(Photo by Nataliya Vaitkevich from Pexels)
Editor’s note: Several years ago we interviewed Liz Dozier, the founder and CEO of Chicago Beyond, and heard her give the keynote at Philanthropy Network Greater Philadelphia‘s SPARX conference. It’s no exaggeration to say that we were blown away by Dozier’s insights. We recently asked her to write a guest column for us focused on data equity. We’re pleased to open our new, occasional “National Conversation” series with that column.
For decades, community organizations, researchers and funders have used data to tell stories and provide evidence for investments or divestment in resources that affect the livelihoods of people in communities across the country.
Informed or uninformed, these individuals or organizations wield substantial power. Power in deciding what social issues are worthy of investing in and addressing, and power in setting up the meaning-making of that data with the questions they ask.
But what happens if the research questions are unintentionally rooted in basic human bias? What if the research inputs are unfairly impacting our intended outcomes? What if the structures we use to find “what works” to improve communities are negatively influenced by the same power dynamics that have propped up those systemic injustices?
At Chicago Beyond, we believe that if data matters, we must question how it’s conducted, and we must question how it’s analyzed and interpreted. When we don’t examine the process of how research is completed and the evidence that is created, we continue to uphold the power dynamic that impedes our collective efforts towards a world of truth and impact.
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How we disaggregate data will allow us to get an in-depth look at the discrepancies and trends across different demographics as well as entire populations. Disaggregating data is crucial for understanding a population’s circumstances and even lived experience. The better the data we have and how it is interpreted, the more effective the response can be in advancing equality for our young people and communities experiencing the brunt of inequities.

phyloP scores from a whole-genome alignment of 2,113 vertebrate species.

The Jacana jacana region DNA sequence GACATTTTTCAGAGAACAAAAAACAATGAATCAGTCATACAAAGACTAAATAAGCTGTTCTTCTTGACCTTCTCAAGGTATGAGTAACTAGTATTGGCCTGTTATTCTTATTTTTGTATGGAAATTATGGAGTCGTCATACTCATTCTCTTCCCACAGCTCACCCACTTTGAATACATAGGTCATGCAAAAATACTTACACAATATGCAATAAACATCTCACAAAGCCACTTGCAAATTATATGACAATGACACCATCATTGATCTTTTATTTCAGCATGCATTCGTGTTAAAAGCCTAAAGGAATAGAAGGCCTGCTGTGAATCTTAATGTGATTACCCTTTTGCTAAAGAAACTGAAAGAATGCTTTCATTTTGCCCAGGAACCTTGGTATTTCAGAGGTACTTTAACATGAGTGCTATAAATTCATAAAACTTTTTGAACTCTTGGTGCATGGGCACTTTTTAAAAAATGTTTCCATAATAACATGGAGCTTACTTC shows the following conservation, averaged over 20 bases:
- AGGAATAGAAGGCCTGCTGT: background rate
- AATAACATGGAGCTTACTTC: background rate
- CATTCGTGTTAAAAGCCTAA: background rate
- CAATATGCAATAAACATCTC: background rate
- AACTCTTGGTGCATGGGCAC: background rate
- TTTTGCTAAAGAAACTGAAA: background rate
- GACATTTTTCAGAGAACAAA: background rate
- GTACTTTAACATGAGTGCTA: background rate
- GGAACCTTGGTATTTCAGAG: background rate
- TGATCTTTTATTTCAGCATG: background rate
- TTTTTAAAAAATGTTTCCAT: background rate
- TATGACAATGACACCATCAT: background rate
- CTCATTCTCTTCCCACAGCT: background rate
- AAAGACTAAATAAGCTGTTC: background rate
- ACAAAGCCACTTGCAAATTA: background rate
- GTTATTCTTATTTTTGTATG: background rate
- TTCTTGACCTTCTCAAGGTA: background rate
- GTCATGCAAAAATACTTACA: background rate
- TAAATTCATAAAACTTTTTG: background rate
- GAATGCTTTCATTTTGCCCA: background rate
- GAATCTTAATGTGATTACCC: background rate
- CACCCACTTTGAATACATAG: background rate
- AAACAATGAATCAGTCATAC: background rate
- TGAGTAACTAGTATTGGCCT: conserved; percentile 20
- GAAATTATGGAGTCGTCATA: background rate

Interpretation is key and for the optimal interpretation, one must have an appropriate and finely tuned lens. Averages can hide information and create incentives not aligned to impact. A lens that is steeped in the work from a nuanced and proximate perspective can tease that out.
"When data fails to provide the context of the individual's lived experience, it can be dangerous."
For greater impact, the focus must be on who is impacted and how, while still appropriately protecting individuals’ privacy.
Additionally, accountability must be created when looking at the change a program creates for participants starting out furthest behind, in the middle, and those ahead. Because when data fails to provide the context of the individual’s lived experience, it can be dangerous. It can lead to harm that generates inaccurate information or partial truths, ultimately inflicting more damage and trauma on our communities.
In 2019, Chicago Beyond created Why Am I Always Being Researched, a guidebook for community organizations, researchers, and funders to go from insufficient understanding to a more authentic truth. Our hope was to help shift the power dynamic in how community organizations, researchers, and funders work, level the playing field, and reckon with an unintended bias regarding research. We think of it as an equity-based approach to research. Listening to partners with lived experiences is the foundation, and accountability and transparency are the pillars that support the development of shared understanding about the issues, challenges, and solutions needed.
In my role as a former principal at Fenger Academy High School, I saw firsthand the side effects and harms of using a one-size-fits-all approach when it came to addressing the needs of students based off of data that wasn’t disaggregated and lacked context to the lived experience of students. And what I learned is that approach leaves students behind, widening inequalities that hold many of our students back. During my first year, there were approximately 300 arrests, a 20% dropout rate, and about a 40% state graduation rate.
It wasn’t until we started disaggregating this data and investing in restorative justice practices and building environments around our young people and their specific needs when we began to see the improvement we were intending to make. Fenger’s dropout rate dropped from 20% to 2%, attendance and graduation rates skyrocketed, and arrests fell from 300 to 10.
"For too long, foundations and researchers have yielded all power."
None of that would have been possible without rethinking how we collected, used, and interpreted data, and then making the appropriate shifts in how we supported our students.
For too long, foundations and researchers have yielded all power. Intentional change requires openness to new perspectives and unlearning old ones. It’s time we all question and push against the outdated and problematic “how it has always been done” method of thinking in conducting research and the data that comes from it.
Data doesn’t tell the whole story of an individual or community. For funders, researchers, and community organizations to have a lasting impact on the systems, individuals, and communities, we first must start to believe the communities we support are the experts on their issues and solutions.
Working together is an honor and without the constraints of those false roles of funder, researcher, and grantee, lays the opportunity for empowerment, collaboration, and ultimately the transformative change we all seek.-30-
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